Today, as I was coming back from Tanzania, I was overwhelmed with the sense that I felt like I was coming home. The landscape in Kenya has become familiar, and even the faces in Kenya. As we crossed the border, as more of the bus filled with Kenyans and as more of the landscape filled with umbrella acacia trees, I began to relax. (It might have helped that I put Motown on my iPod.)
At the border, an older woman got in the bus. She looked like she was out of sorts. She sat next to a young man, but he actually asked her to move to the back of the bus, where there were many empty seats. She mumbled a little bit and stumbled to the back of the bus. I thought she may have even been a little bit senile. But she had a sweet face, and I felt a little sorry for her.
Then, as we were approaching Nairobi, I heard her call a taxi driver on her phone. She spoke in impeccable English, albeit with an East African accent, asking him to meet her at the bus terminal. I was amazed! It is the first time I had heard English like that in Kenya. She must have been educated in the States.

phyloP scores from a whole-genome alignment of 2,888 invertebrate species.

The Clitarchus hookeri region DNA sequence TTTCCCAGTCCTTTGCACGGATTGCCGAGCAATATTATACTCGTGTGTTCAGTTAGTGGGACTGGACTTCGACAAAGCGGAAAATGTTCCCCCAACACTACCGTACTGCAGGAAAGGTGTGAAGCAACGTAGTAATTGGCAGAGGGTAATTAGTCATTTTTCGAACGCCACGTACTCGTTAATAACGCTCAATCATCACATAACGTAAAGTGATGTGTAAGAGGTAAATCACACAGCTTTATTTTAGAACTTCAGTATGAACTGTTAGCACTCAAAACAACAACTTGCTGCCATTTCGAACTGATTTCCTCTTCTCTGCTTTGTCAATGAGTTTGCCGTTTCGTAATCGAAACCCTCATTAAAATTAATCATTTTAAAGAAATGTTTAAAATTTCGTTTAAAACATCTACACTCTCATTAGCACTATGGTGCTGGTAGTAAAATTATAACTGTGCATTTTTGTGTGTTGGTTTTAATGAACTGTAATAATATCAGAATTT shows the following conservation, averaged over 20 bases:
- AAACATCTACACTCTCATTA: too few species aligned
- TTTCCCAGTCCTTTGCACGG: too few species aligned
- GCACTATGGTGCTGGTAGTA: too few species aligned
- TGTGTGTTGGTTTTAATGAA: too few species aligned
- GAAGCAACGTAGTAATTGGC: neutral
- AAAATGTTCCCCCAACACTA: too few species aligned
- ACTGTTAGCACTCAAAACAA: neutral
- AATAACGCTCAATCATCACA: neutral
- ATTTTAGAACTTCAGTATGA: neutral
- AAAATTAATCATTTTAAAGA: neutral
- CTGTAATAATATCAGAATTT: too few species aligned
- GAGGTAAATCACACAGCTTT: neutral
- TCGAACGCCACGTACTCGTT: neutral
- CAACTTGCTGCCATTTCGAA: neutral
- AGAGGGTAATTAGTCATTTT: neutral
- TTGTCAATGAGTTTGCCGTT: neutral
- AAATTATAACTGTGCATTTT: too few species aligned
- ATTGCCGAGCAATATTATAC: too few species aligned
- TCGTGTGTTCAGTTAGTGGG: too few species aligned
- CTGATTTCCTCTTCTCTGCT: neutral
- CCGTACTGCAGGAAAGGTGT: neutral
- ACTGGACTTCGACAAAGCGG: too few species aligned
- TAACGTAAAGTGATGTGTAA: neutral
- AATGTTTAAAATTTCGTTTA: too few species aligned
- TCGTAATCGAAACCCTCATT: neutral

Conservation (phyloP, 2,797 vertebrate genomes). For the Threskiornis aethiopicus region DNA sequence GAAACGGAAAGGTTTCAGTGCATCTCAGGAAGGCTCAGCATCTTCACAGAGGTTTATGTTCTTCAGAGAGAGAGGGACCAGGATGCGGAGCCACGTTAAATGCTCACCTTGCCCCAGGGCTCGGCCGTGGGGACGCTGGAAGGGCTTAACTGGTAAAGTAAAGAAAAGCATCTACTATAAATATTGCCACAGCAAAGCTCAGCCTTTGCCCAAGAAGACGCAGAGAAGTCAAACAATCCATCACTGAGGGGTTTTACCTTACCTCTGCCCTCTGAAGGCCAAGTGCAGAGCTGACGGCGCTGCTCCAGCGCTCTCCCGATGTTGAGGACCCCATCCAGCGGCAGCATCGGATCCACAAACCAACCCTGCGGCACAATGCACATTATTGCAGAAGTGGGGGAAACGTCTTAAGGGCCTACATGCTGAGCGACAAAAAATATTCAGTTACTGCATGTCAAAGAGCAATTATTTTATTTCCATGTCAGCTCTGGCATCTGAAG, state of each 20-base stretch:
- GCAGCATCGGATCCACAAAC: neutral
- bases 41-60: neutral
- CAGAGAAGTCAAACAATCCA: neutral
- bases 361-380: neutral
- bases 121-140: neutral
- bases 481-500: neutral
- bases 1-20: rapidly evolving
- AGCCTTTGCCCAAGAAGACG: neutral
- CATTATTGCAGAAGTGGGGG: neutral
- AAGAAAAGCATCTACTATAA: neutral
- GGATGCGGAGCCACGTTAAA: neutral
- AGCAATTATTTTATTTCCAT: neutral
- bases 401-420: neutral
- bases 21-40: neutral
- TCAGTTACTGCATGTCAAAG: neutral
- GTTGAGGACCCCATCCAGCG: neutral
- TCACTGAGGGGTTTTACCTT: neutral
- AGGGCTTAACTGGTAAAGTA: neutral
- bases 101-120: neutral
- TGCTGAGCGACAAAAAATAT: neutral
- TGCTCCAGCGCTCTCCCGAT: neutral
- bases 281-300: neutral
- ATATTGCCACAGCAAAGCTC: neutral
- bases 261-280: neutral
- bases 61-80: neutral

When the bus randomly stopped at a gas station and people began to file out, I began to wonder if I could go to the bathroom. So I turned around and asked her if this was a long stop, or just a short one. That started a conversation that, in short, ended with my getting a ride with her to my hotel, my staying with her on Thursday before I leave for Amsterdam, and her setting up a time for me to meet an African-American woman from Georgia who was a music major, now studying theology at Nairobi University. Wow!
To allay fears that I’m trusting some random crazywoman, I looked her up online. http://www.ku.ac.ke/schools/human_sciences/index.php?option=com_content&view=article&id=87%3Amrs-grace-namkari&catid=19%3Adepartments&Itemid=41. She even has her full CV online… including Stanford, Geneva, Manchester, Korea… She is currently a professor at Kenyatta University, one of Kenya’s leading universities, and she has studied and researched in the States. She has even spent time in Grand Rapids, visiting her sister!
Dr. Namkari said that in the 1960’s, she, as a young woman from the “cliffs of Kilimanjaro,” as she put it, also climbed to the second peak of Mt. Kilimanjaro (same as me).
I’m looking forward to Thursday night.